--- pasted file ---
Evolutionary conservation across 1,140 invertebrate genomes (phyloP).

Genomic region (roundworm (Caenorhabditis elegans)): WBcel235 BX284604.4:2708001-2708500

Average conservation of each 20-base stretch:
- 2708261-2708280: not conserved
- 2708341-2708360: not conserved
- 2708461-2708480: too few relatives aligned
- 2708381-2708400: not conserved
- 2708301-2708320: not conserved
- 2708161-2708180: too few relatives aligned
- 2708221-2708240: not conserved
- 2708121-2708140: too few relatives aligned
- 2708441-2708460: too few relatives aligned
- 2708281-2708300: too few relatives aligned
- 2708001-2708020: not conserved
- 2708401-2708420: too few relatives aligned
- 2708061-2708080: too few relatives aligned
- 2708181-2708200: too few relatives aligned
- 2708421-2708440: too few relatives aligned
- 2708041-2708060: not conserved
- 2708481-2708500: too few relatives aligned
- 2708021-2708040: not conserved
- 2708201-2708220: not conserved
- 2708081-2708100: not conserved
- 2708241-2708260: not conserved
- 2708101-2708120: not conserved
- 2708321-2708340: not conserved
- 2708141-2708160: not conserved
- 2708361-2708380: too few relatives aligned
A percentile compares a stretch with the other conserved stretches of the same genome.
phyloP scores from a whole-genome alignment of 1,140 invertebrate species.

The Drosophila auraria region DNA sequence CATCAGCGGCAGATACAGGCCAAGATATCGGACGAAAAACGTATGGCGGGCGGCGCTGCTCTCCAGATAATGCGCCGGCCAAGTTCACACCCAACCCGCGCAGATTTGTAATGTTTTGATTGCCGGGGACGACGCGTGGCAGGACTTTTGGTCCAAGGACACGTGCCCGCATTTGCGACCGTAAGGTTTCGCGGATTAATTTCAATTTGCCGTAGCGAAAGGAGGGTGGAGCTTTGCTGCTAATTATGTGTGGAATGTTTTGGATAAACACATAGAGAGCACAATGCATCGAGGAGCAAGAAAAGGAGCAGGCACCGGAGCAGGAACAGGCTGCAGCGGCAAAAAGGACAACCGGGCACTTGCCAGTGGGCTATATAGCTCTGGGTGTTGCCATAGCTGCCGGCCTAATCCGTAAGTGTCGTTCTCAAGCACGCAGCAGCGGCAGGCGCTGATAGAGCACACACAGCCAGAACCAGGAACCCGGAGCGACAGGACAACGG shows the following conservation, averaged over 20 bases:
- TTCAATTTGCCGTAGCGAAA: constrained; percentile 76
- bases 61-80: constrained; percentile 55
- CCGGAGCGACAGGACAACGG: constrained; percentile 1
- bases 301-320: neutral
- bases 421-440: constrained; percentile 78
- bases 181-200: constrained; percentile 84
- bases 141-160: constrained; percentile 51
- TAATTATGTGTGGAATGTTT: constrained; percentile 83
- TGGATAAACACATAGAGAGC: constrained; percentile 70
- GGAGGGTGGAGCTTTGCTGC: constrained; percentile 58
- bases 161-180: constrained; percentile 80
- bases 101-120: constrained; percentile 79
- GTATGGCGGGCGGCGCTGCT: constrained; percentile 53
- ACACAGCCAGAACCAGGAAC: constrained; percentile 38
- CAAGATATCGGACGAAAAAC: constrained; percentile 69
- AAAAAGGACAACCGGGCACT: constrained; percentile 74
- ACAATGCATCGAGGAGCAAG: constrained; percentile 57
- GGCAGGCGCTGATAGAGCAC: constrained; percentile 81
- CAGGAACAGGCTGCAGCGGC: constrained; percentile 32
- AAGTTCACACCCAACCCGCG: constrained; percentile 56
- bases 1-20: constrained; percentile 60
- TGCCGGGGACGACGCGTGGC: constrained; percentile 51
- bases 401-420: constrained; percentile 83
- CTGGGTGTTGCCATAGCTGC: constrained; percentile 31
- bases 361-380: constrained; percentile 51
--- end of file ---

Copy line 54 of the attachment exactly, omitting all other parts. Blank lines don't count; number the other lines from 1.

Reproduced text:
- bases 401-420: constrained; percentile 83